Other media have come and gone, but magnetic tape has been the go-to storage medium ever since its invention in 1952. That's thanks to its durability, density, low cost, longevity, energy efficiency and scalability – but all of these stats have of course improved over the decades.
The newest prototype cartridge manages to squeeze in 317 Gigabits per square inch (6.45 sq cm) of tape, which is just 4.3 micrometers thick and 1.3 km (0.8 miles) long if you were to unroll it. That adds up to a huge total data capacity of around 580 TB, which marks quite an improvement over IBM's previous record from 2017, when it and Sony produced a cartridge of 201 Gigabits/in2 for a capacity of 330 TB.
The main improvement that allowed for the new record was the new tape material developed by Fujifilm. Most current tapes are coated in magnetic particles of barium ferrite (BaFe), but this time the company used a new type of particle called strontium ferrite (SrFe). These new particles take up 60 percent less physical space than BaFe particles, allowing more of them to be crammed into a section of tape. A new non-magnetic under layer also improves the smoothness of the tape, allowing the read/write head to get in closer.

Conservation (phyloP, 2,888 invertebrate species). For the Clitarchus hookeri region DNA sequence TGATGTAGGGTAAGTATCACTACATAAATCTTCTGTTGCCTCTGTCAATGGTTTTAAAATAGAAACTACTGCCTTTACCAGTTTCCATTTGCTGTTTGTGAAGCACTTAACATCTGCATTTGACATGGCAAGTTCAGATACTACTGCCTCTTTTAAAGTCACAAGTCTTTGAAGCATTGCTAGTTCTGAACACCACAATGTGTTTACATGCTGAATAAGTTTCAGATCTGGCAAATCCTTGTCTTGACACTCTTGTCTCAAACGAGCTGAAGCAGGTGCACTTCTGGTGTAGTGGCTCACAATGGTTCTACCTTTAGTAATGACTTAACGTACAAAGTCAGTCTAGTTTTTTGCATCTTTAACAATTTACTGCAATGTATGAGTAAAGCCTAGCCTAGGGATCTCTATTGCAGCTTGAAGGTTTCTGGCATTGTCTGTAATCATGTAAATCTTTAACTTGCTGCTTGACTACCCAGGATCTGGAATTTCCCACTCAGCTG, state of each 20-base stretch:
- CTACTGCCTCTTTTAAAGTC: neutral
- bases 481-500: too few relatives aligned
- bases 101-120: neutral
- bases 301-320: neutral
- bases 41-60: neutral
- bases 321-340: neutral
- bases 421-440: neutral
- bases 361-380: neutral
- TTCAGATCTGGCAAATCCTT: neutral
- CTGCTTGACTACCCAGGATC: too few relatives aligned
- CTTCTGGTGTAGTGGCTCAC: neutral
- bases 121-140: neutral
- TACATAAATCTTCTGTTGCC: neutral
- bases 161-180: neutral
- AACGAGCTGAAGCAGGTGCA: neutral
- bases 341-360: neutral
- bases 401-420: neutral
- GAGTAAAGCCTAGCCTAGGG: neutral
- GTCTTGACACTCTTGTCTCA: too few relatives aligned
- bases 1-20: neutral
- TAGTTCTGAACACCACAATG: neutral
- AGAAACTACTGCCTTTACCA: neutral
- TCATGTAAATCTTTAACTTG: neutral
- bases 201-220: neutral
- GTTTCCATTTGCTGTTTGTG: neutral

IBM's role in the prototype was to develop these read/write heads, as well as the actuators and servos that control them. The company says that the new developments allow the heads to be positioned to within 3.2 nm, a world record for accuracy.
These tape cartridges would be particularly useful for data centers, which are vital for handling the ever-increasing amount of data generated, processed, stored and transferred around the world.